The lab-on-a-chip platform, integrating nanotechnology with microelectronics and microfluidics, lays the foundations for various cutting-edge devices to be designed, which have now become the focus of interest for many companies to invest in.
There is nobody out there who has not experienced the never-ending nightmare of protracted waiting time for diagnostic test results to be ready; what’s more, the spiraling costs of these tests make things even worse, because in most cases advanced procedures necessitating expensive equipment are involved. Hence, medical equipment manufacturers have long been seeking to reduce the cost and laboratory turnaround time of diagnostic tests, and it was only in the past decade when the lab-on-a-chip breakthrough revolutionized the entire medical world.
In the realm of medical devices, the Butterfly iQ is a case in point, which is the first FDA-cleared portable ultrasound imaging device, bringing the ultrasound technology on a semiconductor chip. Another portable lab-on-a-chip device, being developed by the Dianax company, is able to diagnose diabetes within just a few minutes through the accurate measurement of glycosylated hemoglobin in a single drop of patient’s blood. This company has been awarded a non-refundable grant of 2.17€ million by the European Commission to accelerate its innovative projects involving the commercialization of the lab-on-a-chip technology.
In addition to the medical devices which can be designed on chips, in the organ-on-a-chip category, artificial organs such as the heart, bone, skin, lungs, kidneys, eyes, etc. can also be built on chips. Koniku Inc., a neurotechnology company, has recently developed a chip using an advanced mixture of biological neurons and silicon, functioning as an artificial nose that can sniff out volatile chemicals, explosives, or even illnesses such as cancer. For the commercialization of this device, the company is currently seeking to meet the challenge of the neurons’ short lifespan, which has so far been two years in the lab environment and two months in the device.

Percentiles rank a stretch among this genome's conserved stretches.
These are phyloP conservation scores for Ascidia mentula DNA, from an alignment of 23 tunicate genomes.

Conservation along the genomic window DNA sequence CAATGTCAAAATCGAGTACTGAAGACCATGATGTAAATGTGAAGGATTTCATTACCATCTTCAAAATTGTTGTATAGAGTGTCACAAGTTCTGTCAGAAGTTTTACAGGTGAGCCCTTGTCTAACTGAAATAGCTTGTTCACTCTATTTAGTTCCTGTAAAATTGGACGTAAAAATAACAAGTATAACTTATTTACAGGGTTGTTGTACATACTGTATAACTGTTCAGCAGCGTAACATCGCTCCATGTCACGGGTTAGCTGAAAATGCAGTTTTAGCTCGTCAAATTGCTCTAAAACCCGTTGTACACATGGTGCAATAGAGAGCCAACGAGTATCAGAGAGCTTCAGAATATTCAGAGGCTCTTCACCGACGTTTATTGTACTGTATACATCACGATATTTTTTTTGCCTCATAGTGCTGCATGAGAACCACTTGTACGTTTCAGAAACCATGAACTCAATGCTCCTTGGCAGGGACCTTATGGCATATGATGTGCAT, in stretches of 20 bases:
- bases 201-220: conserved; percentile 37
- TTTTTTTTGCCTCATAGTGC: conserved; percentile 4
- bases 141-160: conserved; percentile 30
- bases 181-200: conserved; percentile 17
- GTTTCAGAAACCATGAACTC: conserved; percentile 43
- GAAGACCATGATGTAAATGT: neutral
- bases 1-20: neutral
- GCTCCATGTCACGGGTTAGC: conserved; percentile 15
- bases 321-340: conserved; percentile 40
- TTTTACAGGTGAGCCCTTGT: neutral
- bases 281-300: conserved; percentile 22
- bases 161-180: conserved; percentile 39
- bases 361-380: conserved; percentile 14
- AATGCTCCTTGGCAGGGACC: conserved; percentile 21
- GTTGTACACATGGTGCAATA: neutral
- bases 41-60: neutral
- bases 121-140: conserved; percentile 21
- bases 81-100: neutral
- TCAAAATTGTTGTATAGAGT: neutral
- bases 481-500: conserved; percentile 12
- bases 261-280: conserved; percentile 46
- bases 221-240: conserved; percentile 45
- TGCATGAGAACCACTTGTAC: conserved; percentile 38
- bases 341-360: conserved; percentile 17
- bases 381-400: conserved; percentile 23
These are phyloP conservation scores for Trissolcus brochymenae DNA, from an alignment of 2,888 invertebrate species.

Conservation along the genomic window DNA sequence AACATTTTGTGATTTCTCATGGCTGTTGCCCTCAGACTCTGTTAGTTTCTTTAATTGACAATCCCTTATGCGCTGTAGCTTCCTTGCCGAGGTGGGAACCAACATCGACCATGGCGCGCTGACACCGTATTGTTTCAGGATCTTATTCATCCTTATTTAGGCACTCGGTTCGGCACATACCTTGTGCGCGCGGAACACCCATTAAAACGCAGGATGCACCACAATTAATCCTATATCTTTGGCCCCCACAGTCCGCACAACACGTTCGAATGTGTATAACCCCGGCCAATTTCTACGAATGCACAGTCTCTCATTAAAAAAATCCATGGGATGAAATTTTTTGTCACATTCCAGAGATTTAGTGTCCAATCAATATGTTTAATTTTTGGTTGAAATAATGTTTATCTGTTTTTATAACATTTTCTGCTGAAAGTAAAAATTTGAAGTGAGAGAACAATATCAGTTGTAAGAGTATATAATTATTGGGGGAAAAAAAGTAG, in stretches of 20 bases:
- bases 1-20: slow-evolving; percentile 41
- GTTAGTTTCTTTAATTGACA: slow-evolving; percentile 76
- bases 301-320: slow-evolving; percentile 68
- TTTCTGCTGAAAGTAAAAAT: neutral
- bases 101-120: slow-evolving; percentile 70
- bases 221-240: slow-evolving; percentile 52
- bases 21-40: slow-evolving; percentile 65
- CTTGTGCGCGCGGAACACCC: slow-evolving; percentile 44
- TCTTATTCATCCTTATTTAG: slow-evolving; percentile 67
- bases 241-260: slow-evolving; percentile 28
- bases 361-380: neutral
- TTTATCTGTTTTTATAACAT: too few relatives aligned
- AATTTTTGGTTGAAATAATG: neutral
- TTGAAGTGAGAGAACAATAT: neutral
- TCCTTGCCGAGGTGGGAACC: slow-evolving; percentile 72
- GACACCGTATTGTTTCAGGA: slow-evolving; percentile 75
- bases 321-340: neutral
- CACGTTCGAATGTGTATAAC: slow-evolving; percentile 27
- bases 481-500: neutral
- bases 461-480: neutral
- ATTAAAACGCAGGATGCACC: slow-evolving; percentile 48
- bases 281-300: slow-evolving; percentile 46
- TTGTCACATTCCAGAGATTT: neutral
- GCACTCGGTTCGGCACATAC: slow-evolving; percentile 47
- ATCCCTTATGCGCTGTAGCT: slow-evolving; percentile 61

The placenta-on-a-chip, another miraculous device from the organ-on-a-chip category, has uniquely been designed to simulate and study the function of placenta in ways that once used to be impossible by means of traditional tools. This transparent silicone device, having two layers of human cells, models the interface between mother and fetus, enabling a detailed simulation of molecular transport using microfluidic channels on either side of those layers.
The lab-on-a-chip technology also paves the way for the components of a drug delivery system to be integrated into a single chip, promising a more comprehensive study of this field for further research and development. Biological Dynamics, a private molecular diagnostics company, has invested $26.8 million in developing its lab-on-a-chip testing device for cancer.
Another marvelous application of the lab-on-a-chip technology provides solutions for environmental issues. The European Union has funded the Sea-on-a-chip project, in which a microfluidic system is integrated with micro/nanoelectrodes creating a single autonomous remote chip; in combination with electrochemical detection, this lab-on-a-chip enables the real-time monitoring of marine waters.
The widespread application of the lab-on-a-chip technology has even reached to the semiconductor industry; laser-on-a-chip is created using quantum dots on chips, facilitating the laser lithography which is of prime importance in the semiconductor industry.
In December 2017, Merck & Co., announced that the company will promote its collaboration with Cambridge Lab on Chip Ltd. for developing lab-on-a-chip devices.